The response from the Azianas? They were ecstatic! “They need the gospel in their own language,” was voiced by the Aziana believers. Jos and a few other believers agreed to help these new missionaries survey the Wantakia people. The Aziana church committed to help the missionaries in any way they could, so the Wantakia could be reached. There were even some Wantakia in the Aziana village who were excited about the prospect of having the gospel shared in their language in their own villages.
The Purposeful Partnership
After three successful surveys, the missionaries decided on a location for the team to build their homes and begin culture and language acquisition. Many Azianas made the 12-hour hike to Wantakia, so they could help the new missionaries slab lumber for their homes. They modeled hard work and stressed the importance of the message these missionaries were bringing. “While we were levelling the ground for our houses, the Wantakia men were admiring how hard the Aziana men were working. At that moment, Jos put down his shovel and told them that before he heard God’s Word, he thought work was only for women. But now, after hearing the way God started His story, he realized that God made man to work. The Wantakia men were speechless. This was something different than they had ever heard before,” said Jeremy Hambrice.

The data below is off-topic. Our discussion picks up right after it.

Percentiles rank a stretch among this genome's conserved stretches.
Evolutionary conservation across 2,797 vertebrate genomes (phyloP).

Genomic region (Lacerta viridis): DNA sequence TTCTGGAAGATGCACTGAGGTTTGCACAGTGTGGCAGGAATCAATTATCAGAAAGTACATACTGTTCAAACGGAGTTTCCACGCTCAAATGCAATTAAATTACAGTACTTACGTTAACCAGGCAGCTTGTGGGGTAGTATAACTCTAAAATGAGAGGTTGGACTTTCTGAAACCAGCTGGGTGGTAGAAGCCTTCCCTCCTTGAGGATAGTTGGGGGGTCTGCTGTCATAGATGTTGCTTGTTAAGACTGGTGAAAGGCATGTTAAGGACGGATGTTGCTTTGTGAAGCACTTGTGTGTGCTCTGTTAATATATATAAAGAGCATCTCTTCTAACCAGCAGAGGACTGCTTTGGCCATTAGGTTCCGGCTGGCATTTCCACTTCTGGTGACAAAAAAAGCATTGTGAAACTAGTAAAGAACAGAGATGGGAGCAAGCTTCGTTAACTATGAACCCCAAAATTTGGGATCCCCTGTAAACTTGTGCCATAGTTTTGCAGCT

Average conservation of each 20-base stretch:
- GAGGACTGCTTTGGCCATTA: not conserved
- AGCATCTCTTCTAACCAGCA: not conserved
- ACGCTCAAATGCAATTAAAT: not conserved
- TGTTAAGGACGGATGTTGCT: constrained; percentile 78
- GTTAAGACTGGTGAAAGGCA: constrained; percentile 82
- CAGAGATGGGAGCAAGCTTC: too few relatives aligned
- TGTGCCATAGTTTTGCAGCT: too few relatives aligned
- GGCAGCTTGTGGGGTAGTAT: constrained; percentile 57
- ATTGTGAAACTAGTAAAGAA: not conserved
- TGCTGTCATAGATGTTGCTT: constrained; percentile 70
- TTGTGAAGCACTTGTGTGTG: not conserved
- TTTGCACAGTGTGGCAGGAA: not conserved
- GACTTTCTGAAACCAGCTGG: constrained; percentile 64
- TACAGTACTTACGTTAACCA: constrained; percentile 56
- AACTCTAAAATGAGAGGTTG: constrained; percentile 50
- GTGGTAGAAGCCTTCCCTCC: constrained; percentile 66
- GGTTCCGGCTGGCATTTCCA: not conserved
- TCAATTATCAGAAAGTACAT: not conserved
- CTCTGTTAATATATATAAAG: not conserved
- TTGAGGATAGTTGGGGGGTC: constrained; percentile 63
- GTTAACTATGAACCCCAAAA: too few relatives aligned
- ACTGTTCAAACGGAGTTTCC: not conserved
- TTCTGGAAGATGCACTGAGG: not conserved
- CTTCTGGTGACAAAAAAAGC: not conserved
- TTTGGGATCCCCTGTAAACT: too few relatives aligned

In 2015 the Sanders, Hambrice, and Crabtree families moved into a Wantakia village. The Aziana church has continued to help the team. “We frequently call the Aziana elders and ask their advice on how to handle certain aspects of the Wantakia culture. The Aziana culture used to be very similar to the Wantakia, before God’s Word changed many aspects of it, so they are able to give us some incredible insight,” said Jack Crabtree.
The Aziana church supports and encourages the team whenever and however they can. “One time, an elder named Jason carried a huge bag of oranges to Wantakia just to encourage
us,” said Jack Crabtree. “This guy is a spiritual giant, and as he sat in my kitchen, he told us, ‘You missionaries are working hard out here, but make sure you’re working for the Lord. If you are doing this work for any other reason, it will all burn up just like our grass roofs.’ That’s the kind of gut-level honesty we need out here!”
And they aren’t finished with the team yet. “The Azianas are still faithfully running their literacy program, so when we get ready to launch the Wantakia literacy program, we’ll definitely be asking for their advice,” said Jack Crabtree.
In 2016 the three missionaries were asked to be the key speakers at the Aziana Christian Conference in order to meet with and encourage all the Aziana believers. “It was so humbling to stand before these godly men and women who have experienced so much testing and suffering. Although we were there in order to be a blessing to them, as I sat around the fires listening to their testimonies, we were the ones who were being blessed instead,” said BJ Sanders.